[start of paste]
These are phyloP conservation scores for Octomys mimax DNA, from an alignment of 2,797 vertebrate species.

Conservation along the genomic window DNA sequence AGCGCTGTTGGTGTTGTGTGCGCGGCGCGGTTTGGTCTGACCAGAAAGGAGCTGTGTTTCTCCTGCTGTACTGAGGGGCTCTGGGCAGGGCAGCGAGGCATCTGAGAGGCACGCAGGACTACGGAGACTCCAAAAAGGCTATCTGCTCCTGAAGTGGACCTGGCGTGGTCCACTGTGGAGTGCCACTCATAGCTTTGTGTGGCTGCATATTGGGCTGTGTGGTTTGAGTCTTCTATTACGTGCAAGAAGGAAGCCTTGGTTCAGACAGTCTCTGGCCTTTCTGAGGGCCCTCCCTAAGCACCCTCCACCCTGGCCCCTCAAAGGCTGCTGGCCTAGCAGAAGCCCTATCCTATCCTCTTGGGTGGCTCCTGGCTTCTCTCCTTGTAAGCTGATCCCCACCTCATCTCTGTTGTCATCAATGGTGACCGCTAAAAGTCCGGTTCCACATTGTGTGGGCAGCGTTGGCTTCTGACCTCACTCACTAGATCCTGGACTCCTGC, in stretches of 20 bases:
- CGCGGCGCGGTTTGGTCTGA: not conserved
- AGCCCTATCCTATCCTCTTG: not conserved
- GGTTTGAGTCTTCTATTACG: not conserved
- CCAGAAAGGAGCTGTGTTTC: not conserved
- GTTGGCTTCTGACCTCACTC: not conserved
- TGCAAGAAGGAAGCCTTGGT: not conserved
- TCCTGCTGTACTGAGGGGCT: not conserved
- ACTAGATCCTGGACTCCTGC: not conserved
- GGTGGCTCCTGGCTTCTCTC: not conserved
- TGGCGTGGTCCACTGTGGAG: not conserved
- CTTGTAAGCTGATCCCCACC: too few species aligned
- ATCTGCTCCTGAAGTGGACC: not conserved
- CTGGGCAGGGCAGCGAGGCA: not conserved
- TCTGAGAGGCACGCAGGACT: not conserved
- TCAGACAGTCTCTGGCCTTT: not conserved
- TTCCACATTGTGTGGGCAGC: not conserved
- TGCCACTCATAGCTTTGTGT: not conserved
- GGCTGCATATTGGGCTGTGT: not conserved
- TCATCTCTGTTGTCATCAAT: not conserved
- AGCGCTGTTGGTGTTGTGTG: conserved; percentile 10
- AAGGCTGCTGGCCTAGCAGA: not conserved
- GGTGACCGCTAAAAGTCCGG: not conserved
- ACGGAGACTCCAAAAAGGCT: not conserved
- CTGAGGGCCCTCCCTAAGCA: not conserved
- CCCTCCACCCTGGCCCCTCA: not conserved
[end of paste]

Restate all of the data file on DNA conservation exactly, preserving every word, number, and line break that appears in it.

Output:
These are phyloP conservation scores for Octomys mimax DNA, from an alignment of 2,797 vertebrate species.

Conservation along the genomic window DNA sequence AGCGCTGTTGGTGTTGTGTGCGCGGCGCGGTTTGGTCTGACCAGAAAGGAGCTGTGTTTCTCCTGCTGTACTGAGGGGCTCTGGGCAGGGCAGCGAGGCATCTGAGAGGCACGCAGGACTACGGAGACTCCAAAAAGGCTATCTGCTCCTGAAGTGGACCTGGCGTGGTCCACTGTGGAGTGCCACTCATAGCTTTGTGTGGCTGCATATTGGGCTGTGTGGTTTGAGTCTTCTATTACGTGCAAGAAGGAAGCCTTGGTTCAGACAGTCTCTGGCCTTTCTGAGGGCCCTCCCTAAGCACCCTCCACCCTGGCCCCTCAAAGGCTGCTGGCCTAGCAGAAGCCCTATCCTATCCTCTTGGGTGGCTCCTGGCTTCTCTCCTTGTAAGCTGATCCCCACCTCATCTCTGTTGTCATCAATGGTGACCGCTAAAAGTCCGGTTCCACATTGTGTGGGCAGCGTTGGCTTCTGACCTCACTCACTAGATCCTGGACTCCTGC, in stretches of 20 bases:
- CGCGGCGCGGTTTGGTCTGA: not conserved
- AGCCCTATCCTATCCTCTTG: not conserved
- GGTTTGAGTCTTCTATTACG: not conserved
- CCAGAAAGGAGCTGTGTTTC: not conserved
- GTTGGCTTCTGACCTCACTC: not conserved
- TGCAAGAAGGAAGCCTTGGT: not conserved
- TCCTGCTGTACTGAGGGGCT: not conserved
- ACTAGATCCTGGACTCCTGC: not conserved
- GGTGGCTCCTGGCTTCTCTC: not conserved
- TGGCGTGGTCCACTGTGGAG: not conserved
- CTTGTAAGCTGATCCCCACC: too few species aligned
- ATCTGCTCCTGAAGTGGACC: not conserved
- CTGGGCAGGGCAGCGAGGCA: not conserved
- TCTGAGAGGCACGCAGGACT: not conserved
- TCAGACAGTCTCTGGCCTTT: not conserved
- TTCCACATTGTGTGGGCAGC: not conserved
- TGCCACTCATAGCTTTGTGT: not conserved
- GGCTGCATATTGGGCTGTGT: not conserved
- TCATCTCTGTTGTCATCAAT: not conserved
- AGCGCTGTTGGTGTTGTGTG: conserved; percentile 10
- AAGGCTGCTGGCCTAGCAGA: not conserved
- GGTGACCGCTAAAAGTCCGG: not conserved
- ACGGAGACTCCAAAAAGGCT: not conserved
- CTGAGGGCCCTCCCTAAGCA: not conserved
- CCCTCCACCCTGGCCCCTCA: not conserved